Tag Archives: Wyatt Davis

For Wyatt Davis, State Budget Cuts Literally Hit Home

Wyatt Davis got the most out of Staples High School.

He hosted a weekly radio show on WWPT-FM. He was an avid member of Best Buddies and the Photography Club, and the football team’s most ardent fan. Nearly every staff member and student knew him — and all loved him.

Not bad for a young man who — because of cerebral palsy — cannot speak, or use his extremities.

Wyatt Davis in 2011, at the WWPT-FM controls.

Wyatt is 21 years old. That’s the age limit for high school special education services. He graduated last June (while also attending community college).

In normal times, he’d move to a program like STAR. Like similar organizations around the state serving those with intellectual/developmental disabilities, its services would help Wyatt transition to the “real world.”

But these are not normal times.

In the absence of a state budget, Wyatt — and over 200 recent high school graduates like him — have been stranded in a hellish limbo.

“Wyatt uses a wheelchair for mobility, and needs 24/7 assistance to meet his basic health care needs,” says STAR executive director Katie Banzhaf.

But, she adds, “I don’t think of Wyatt that way. To me and all of us who know him, we see an amazing young man who loves photography (he takes great photos with adaptive devices), loves his iPad, has a great sense of humor, and will absolutely charm his way into your heart.”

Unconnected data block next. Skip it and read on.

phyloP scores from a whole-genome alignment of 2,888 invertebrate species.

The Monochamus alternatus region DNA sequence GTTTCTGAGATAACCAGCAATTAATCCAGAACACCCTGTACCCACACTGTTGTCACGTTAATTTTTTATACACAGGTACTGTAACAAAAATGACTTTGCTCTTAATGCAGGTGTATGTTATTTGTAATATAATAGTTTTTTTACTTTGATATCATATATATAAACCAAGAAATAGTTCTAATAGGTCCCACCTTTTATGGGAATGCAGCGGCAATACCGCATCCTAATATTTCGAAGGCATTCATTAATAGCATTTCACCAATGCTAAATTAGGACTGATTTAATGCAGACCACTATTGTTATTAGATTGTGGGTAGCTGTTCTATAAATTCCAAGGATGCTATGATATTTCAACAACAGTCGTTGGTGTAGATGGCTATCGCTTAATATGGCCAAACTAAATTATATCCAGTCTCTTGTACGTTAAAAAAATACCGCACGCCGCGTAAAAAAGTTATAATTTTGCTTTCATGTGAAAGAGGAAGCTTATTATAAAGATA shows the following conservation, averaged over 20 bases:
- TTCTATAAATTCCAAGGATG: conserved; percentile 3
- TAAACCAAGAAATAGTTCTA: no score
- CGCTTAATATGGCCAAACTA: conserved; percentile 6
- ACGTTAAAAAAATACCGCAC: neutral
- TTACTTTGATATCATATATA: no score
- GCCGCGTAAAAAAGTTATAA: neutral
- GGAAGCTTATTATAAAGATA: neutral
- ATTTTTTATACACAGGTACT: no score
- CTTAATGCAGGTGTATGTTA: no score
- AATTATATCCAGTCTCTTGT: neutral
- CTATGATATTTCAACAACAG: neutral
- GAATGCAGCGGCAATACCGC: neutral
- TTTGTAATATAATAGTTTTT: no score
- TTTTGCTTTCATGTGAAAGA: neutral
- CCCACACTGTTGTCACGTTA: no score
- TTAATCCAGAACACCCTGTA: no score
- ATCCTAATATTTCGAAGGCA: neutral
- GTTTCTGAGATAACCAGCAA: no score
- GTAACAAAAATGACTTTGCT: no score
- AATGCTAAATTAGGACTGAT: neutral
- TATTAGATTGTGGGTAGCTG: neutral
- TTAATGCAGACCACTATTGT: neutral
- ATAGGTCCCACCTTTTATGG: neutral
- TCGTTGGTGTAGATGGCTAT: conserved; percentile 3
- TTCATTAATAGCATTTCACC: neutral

Wyatt Davis and his friend Taylor Harrington, watching a Staples baseball game.

Through STAR — which he became involved with last year — he has attended photography and music classes, and engaged in many activities.

But state legislators have not yet passed a budget for the fiscal year that began July 1. Governor Malloy’s interim budget cut funding for places like STAR by up to 18%.

Now Wyatt mostly stays home.

His parents have paid privately for STAR services, 3 days a week. They have other pressing needs — including Wyatt’s other health expenses, and a daughter in law school — and cannot afford that for much longer.

A little snow doesn’t stop Wyatt Davis from enjoying the slopes.

The other option is for his father or mother to quit their job, to stay home with Wyatt. But that won’t help him grow, develop and make friends.

“We’re trying to raise awareness and funds from the community so Wyatt can return to STAR for at least 1 to 2 months,” Banzhaf says. “That will give us time to find additional resources, so he can stay as long as he needs us.”

United  Way of Coastal Fairfield County — and an anonymous donor’s contribution of $1,000 — have ensured that after major hip surgery last month, Wyatt can join STAR again next next week.

The organization hopes other neighbors and friends will help too. To donate — or for more information — call Peter Saverine, STAR director of philanthropy, at 203-846-9581, ext. 302, or email psaverine@starct.org.

 

Taylor Harrington Speaks Strongly For Those Who Can’t

For some Staples High School students, club rush is a chance to grab candy, as organizations try to lure in new members.

For Taylor Harrington, it was a life-changing event.

As a freshman in 2011, she discovered Best Buddies. The organization — which fosters 1-on-1 friendships between students with intellectual and developmental disabilities, and their classmates — grew to be a passion.